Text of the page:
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  • Sarah Anderson

Romantic Cyber Crimes


Not to sullen any Valentine’s Day vibes but the topic of cyber scams through dating applications matches the holiday. The types of crime range between sextortion and old-fashion financial scams.


In 2020, the Israeli security company Check Point reached out to OkCupid to highlight a vulnerability, which fortunately, was caught before exploitation of the site’s users ensued. With more than 50 million registered users voluntarily entering data like sexual orientation, age, location, socioeconomic and educational information, OkCupid was/is a delicious target for cybercrime.


The OkCupid vulnerability (now patched) was a combination of techniques in which attackers sent forged, malicious links to users, which once clicked, would steal authentication tokens. With those tokens, the attackers not just received any data desired, but were able to perform functions on behalf of the user.


With the ability to act on behalf of a user, the attacks exploited trust developed between individuals messaging each other through the website to gather more information and to send out malicious links to email addresses (evading anti-malspam software) to more victims. The impersonated user can essentially be turned into malware-distributing bot.


While the news about OkCupid is old, romance-related scams are on-going with upticks in activity around Valentine’s Day. On February 11, 2022, the Federal Bureau of Investigation issued a warning about romance scams going into holiday weekend. According to the alert, the San Francisco Bay Area saw a rise in romance scam losses from an estimated $35 million in 2020 to $64 million.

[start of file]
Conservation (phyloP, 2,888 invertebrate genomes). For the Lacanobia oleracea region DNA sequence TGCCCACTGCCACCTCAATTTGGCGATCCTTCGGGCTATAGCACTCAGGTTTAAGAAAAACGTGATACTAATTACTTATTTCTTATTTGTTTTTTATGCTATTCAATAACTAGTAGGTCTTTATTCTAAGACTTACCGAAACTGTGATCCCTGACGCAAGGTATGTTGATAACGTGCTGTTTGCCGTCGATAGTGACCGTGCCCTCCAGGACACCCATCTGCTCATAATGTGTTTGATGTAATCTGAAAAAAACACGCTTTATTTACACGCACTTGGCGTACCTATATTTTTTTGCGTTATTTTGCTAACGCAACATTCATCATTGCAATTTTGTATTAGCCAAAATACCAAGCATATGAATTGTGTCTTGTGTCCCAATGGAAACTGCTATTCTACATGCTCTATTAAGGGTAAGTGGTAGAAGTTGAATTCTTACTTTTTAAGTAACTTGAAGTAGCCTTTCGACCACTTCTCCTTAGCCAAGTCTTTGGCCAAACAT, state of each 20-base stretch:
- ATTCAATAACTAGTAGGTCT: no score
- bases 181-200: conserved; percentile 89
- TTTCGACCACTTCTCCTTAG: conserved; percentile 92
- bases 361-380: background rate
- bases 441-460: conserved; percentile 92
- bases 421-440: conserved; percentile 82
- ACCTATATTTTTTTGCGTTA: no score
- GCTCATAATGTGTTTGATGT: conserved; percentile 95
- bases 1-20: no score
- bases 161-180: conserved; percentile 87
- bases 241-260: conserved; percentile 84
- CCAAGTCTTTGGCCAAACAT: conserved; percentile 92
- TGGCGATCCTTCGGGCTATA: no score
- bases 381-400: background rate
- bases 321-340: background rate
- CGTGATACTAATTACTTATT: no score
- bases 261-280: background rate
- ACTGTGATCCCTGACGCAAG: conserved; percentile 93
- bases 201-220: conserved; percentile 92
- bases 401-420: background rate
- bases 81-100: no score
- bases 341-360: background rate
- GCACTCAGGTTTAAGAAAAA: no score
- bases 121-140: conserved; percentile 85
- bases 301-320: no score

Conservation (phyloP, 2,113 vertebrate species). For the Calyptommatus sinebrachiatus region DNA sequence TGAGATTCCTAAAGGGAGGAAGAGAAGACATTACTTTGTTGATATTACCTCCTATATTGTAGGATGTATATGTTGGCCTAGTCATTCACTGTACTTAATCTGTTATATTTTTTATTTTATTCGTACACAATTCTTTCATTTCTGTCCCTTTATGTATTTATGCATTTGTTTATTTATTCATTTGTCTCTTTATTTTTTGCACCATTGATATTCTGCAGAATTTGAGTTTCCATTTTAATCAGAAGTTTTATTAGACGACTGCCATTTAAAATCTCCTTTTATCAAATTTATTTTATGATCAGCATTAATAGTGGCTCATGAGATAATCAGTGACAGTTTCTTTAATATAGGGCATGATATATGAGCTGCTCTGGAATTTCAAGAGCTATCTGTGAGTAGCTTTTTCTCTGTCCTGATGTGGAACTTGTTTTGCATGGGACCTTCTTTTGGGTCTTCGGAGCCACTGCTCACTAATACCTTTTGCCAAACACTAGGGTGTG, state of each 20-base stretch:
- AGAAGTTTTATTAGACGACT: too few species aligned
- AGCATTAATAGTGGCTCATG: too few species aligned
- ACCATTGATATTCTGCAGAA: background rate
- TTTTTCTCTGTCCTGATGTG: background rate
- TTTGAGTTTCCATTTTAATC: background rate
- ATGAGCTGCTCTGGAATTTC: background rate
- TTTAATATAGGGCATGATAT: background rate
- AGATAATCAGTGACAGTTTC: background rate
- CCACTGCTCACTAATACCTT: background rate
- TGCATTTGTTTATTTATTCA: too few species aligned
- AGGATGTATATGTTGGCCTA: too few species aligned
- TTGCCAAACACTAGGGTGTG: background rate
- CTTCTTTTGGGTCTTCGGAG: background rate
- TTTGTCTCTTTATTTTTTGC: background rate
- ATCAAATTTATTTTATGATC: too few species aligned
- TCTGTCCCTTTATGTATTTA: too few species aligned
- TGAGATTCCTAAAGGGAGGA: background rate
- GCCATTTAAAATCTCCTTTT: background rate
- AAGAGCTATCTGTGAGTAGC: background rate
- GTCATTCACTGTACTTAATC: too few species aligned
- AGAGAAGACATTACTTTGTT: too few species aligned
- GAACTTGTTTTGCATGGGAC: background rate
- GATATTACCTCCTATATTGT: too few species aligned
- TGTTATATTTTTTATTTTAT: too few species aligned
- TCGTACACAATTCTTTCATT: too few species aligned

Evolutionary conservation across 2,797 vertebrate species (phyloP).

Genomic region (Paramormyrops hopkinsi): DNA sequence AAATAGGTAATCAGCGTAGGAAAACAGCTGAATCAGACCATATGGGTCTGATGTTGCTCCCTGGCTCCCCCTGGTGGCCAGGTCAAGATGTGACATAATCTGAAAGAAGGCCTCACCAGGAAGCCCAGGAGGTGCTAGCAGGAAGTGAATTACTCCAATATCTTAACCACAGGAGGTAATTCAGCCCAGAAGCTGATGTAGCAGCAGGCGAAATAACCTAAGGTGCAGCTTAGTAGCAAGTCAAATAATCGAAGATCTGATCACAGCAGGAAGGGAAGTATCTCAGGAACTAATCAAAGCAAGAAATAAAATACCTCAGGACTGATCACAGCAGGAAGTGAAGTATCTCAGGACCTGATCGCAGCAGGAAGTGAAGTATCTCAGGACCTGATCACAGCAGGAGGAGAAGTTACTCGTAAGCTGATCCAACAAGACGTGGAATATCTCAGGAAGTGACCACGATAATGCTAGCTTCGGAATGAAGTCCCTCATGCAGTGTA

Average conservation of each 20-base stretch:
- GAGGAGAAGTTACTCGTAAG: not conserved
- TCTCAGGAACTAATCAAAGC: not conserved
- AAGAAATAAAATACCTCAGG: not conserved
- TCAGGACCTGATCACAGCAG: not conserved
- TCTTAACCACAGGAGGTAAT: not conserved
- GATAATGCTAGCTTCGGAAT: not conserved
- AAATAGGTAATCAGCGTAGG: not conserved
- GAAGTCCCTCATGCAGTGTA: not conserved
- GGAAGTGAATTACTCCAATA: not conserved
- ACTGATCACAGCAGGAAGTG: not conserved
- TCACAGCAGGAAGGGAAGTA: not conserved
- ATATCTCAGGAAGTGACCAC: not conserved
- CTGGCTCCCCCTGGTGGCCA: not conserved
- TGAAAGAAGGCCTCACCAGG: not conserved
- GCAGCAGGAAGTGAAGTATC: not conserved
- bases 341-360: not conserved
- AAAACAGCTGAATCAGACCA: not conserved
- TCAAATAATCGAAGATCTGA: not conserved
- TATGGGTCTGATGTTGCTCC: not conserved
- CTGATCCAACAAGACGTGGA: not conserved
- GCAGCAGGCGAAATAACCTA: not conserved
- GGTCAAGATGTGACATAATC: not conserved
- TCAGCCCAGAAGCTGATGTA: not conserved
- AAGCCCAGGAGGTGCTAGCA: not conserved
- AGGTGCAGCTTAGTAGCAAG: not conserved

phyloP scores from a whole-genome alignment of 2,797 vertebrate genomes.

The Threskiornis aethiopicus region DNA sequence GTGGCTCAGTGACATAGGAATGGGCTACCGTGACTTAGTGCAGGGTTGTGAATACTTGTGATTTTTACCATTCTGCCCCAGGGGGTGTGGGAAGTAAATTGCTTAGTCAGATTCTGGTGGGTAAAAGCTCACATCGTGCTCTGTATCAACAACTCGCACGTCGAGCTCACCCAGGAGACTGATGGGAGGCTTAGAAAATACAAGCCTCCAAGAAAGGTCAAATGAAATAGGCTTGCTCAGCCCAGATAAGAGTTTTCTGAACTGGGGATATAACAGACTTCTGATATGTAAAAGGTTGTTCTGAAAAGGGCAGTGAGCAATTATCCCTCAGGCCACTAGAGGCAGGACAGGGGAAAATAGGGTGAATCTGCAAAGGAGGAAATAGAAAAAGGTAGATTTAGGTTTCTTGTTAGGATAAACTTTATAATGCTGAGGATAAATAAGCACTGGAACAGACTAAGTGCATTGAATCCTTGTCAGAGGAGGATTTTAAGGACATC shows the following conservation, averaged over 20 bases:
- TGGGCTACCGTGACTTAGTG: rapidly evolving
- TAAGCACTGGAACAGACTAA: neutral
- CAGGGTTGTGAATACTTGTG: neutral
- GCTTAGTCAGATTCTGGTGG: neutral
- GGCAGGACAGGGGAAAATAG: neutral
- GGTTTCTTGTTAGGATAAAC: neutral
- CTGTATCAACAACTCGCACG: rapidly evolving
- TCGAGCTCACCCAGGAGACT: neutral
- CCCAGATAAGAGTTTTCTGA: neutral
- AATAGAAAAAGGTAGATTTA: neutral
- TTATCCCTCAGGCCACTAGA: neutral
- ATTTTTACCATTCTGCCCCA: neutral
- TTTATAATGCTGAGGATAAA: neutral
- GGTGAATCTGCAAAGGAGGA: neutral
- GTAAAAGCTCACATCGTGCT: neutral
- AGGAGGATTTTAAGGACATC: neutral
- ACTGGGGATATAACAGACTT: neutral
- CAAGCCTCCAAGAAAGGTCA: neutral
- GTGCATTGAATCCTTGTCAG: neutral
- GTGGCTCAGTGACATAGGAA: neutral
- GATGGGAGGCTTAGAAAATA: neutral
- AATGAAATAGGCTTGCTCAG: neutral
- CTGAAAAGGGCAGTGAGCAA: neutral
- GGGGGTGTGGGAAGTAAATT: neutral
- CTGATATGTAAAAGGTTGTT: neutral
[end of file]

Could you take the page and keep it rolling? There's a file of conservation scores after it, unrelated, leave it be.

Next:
The most targeted groups in romance scams are, unfortunately, seniors (age 60+). The new trend in romance scams is convincing the user to invest in cryptocurrency or another fraudulent Ponzi scheme. As stated by the FBI’s internet crimes center, “After the victim has invested an initial amount on the platform and sees an alleged profit, the scammers allow the victim to withdraw a small amount of money. Eventually, the scammer instructs the victim to invest a more considerable amount. When the victim is ready to withdraw funds again, the scammers create reasons why this cannot happen.” And with at least 2 commercials encouraging crypto investments during the LVI Super Bowl, financial mechanisms that disguise buyers and senders alike are moving mainstream.

Without under-valuing the effect of the pandemic in forcing people to satiate natural emotions through dating apps, the Federal Trade Commission reported that between 2016 and 2020, the reported dollar losses associated with romance scams increased by approximately 400%.


This Valentine’s Day, especially for those with single, senior relatives, consider the following before engaging in any activity that involves any type of financial element:


1. Do not accept gift cards or scan QR codes for gift cards from the love interest.


2. Never send money or financial gifts to someone through a dating app, even if he/she sends the same type of gift first. For example, a criminal may be using the exchange to launder funds.


3. Reverse search images associated with dating profiles to determine if the image is associated with an alternative account or identity.


4. Look for consistent grammatical or spelling errors.


5. Be extra vigilant if the potential dating app match reports being far away to avoid meeting in person. Common stories used by scammers are that he/she is working on an oil rig, deployed with the military, or working for an international medical service.

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